Managing Mental Illness in the Workplace

I have to start by saying that I have been very, very lucky and unfortunately not all employers are as supportive as mine. My colleagues and workplace have been an integral part of my recovery but because my mental illnesses have been high-functioning, this may not be the case for everybody. (If you’re unsure on what high-functioning means, it basically means that I can carry on living my day-to-day life i.e. going to work, as opposed to some other people who find these kind of tasks impossible).
Going to work has helped me a lot. It has provided both routine and support – two things that I don’t think I could have managed without. I’ve experienced no stigma or discrimination and have received nothing but support from my bosses.

At my lowest, I’d wake up in the morning, rush to get ready for work, then as soon as I got in my car I’d start to cry. I’d cry all the way to work, I’d cry drinking my morning cup of tea, and all throughout the first part of the day until around lunch time. Once I started work, I would improve. Being busy helped a lot, but I was incredibly fragile and, at times, found it difficult to adapt around normal situations such as colleagues leaving, and lack of concentration is a common problem with depression.

All the time this was happening, I’d come in each morning to a cup of tea waiting for me on my desk. My colleagues dished out hugs like nobody’s business. They didn’t ask. They didn’t pressurise. They just let me do what I needed to do and were there for me whilst I did it with a constant supply of tea. But also, they knew when to leave me to it and just let me get on with work.

Now as I said, not many workplaces are like this. I am very lucky. So here are some things that you can do yourself.

Walking
I still do this now – when the weather is ok I go for walks on my lunch break. This may be with others or on my own, it doesn’t really matter.

Lists
Making lists to ensure that things don’t become extra overwhelming can be really useful. I love a list and a fancy spreadsheet anyway, but when you feel you have a lot on your plate, it can help to work out what you need to be doing and prioritising each task rather than looking at a big pile and thinking where do I start?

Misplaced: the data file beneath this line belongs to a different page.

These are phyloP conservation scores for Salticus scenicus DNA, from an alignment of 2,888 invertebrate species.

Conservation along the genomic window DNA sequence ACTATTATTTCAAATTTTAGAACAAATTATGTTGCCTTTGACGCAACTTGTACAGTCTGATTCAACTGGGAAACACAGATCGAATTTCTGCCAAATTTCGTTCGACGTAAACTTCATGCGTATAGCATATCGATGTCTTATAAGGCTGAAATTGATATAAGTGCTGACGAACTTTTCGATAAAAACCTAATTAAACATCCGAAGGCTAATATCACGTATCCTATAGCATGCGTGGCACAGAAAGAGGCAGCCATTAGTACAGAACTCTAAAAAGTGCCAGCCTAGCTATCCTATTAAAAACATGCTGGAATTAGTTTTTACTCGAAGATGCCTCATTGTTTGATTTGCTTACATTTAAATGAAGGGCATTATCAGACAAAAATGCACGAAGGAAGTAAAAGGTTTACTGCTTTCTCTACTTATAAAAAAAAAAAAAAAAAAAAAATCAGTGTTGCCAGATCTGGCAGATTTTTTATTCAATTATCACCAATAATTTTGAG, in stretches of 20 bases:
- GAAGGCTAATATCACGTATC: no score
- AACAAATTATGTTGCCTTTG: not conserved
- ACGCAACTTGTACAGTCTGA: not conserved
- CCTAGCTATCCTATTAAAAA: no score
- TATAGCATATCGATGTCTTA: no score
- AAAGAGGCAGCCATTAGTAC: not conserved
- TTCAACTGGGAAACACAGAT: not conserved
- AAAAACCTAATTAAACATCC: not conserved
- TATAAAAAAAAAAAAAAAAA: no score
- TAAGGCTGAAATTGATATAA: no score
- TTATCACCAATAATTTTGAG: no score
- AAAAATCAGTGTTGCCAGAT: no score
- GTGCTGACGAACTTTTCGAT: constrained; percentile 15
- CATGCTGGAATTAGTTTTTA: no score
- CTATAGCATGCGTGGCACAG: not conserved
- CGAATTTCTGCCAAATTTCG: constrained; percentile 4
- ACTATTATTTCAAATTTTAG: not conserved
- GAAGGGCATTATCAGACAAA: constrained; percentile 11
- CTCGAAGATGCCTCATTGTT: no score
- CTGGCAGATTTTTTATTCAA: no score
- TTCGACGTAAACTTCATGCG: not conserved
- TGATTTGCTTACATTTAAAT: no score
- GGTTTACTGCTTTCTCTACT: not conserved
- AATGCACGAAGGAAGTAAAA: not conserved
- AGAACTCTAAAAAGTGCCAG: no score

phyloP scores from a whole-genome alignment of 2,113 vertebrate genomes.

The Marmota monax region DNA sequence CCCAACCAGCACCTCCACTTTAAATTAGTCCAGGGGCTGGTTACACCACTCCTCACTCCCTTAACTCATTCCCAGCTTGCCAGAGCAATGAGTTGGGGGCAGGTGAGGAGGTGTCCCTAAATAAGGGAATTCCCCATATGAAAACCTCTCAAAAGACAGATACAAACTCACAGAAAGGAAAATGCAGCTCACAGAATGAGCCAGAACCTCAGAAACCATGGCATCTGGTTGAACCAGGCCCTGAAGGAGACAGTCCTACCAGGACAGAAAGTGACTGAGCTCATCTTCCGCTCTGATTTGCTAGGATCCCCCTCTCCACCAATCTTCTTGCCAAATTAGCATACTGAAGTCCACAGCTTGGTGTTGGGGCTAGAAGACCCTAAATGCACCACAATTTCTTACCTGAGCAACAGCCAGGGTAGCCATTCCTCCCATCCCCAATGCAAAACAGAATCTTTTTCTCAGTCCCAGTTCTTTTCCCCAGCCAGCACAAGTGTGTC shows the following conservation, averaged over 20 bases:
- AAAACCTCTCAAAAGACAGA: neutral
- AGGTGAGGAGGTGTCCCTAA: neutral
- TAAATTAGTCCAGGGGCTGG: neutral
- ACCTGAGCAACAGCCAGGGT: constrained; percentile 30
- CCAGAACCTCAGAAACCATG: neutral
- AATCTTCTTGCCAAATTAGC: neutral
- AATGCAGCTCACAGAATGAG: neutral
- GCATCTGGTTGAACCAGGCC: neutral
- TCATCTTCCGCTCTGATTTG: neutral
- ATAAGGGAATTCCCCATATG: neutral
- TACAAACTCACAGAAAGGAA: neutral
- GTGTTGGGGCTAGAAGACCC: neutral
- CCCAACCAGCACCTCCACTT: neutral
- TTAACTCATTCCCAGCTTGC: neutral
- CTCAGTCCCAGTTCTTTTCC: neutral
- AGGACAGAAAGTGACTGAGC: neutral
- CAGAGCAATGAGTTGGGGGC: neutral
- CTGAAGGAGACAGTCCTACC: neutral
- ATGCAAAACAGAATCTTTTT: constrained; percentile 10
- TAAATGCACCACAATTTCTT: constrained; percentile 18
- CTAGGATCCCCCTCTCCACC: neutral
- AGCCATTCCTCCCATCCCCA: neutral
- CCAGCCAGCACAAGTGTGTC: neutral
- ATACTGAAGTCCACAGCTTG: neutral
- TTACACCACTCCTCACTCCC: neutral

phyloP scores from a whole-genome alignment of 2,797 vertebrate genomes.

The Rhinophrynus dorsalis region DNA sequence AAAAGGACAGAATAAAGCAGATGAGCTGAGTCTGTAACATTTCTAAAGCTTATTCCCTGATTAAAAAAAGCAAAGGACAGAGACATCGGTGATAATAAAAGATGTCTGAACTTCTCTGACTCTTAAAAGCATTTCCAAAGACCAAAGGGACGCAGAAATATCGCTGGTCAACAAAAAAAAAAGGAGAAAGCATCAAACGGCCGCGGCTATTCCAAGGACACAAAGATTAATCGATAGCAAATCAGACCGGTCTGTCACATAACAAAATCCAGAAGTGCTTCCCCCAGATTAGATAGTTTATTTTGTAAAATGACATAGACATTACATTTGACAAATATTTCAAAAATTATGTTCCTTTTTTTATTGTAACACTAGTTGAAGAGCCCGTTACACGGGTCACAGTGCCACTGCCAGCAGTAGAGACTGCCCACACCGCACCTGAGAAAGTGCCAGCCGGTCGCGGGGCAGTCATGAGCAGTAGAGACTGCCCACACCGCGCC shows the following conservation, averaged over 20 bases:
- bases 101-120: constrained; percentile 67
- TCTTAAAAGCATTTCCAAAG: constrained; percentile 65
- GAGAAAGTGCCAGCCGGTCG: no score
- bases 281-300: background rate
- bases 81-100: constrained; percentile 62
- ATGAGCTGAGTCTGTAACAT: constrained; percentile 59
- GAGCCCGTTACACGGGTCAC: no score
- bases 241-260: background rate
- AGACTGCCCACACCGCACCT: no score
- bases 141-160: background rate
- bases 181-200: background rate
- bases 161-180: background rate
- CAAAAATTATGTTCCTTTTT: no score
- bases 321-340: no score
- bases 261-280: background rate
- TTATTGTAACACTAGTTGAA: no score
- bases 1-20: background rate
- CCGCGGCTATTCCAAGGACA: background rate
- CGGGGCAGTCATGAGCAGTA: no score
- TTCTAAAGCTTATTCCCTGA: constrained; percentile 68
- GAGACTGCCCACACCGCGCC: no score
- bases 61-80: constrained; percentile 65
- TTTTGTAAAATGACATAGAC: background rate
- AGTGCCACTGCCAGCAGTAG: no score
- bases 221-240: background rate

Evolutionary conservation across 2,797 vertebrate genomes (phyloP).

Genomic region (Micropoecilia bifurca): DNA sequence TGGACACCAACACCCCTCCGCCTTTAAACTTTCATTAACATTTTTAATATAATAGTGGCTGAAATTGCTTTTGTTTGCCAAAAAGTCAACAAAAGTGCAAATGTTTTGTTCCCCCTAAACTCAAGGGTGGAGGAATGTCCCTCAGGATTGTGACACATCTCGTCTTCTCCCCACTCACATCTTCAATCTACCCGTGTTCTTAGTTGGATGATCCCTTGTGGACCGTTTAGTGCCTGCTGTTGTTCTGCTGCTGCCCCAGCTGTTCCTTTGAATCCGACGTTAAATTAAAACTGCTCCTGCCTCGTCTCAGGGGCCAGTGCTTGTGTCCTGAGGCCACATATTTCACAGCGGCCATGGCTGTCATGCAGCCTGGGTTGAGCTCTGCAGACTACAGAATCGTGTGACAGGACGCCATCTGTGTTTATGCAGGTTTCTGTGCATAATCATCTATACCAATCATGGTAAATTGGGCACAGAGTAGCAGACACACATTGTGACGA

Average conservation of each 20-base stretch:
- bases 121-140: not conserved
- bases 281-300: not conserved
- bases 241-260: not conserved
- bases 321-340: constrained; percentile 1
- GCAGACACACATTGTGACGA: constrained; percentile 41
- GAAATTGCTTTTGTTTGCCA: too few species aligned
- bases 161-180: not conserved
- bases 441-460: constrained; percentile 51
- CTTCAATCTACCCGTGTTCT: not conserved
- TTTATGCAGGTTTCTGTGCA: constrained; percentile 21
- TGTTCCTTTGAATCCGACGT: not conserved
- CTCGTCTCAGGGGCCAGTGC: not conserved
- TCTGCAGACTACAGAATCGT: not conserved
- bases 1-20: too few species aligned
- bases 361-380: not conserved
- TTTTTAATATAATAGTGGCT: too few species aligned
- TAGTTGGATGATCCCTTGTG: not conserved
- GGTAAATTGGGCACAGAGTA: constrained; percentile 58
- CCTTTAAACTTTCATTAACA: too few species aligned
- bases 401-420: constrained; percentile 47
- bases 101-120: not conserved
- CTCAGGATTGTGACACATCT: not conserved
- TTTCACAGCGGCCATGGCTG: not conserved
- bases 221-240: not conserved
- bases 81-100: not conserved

Don’t forget the basics
I’m talking food and water. Don’t forget to drink enough water and continue to eat properly if you can – I went wrong here. We underestimate the power of eating enough, drinking enough, and sleeping enough.

Your evenings are important
If, like me, you work in an office job, don’t neglect your evenings. I have found meditation to be really helpful for me as well as reading a good book (and writing, of course). Remember the importance of self care and give yourself something to look forward to each evening. This may be a bath, your favourite book, your favourite movie etc.

You’re not a machine – know your limits
Although you’re there because you have a job to do, you are still human. Remember to try to be compassionate and treat yourself with a bit of respect. You’re doing great.

Victory lists
I love this one. I’d encourage people to do this generally, whether it be related to your work or not. This is a really nice way of being able to see how far we’ve come. Something that my good pal, Rich, said in his recent video really stuck with me. He compared recovery to a glacier: day-to-day you don’t really see much movement, but when you look back over five years, you think bloody hell it’s moved loads!  This is such a brilliant way of describing recovery. Allow yourself to celebrate your victories, however big or small that they are, and create a list on what you’ve achieved each month.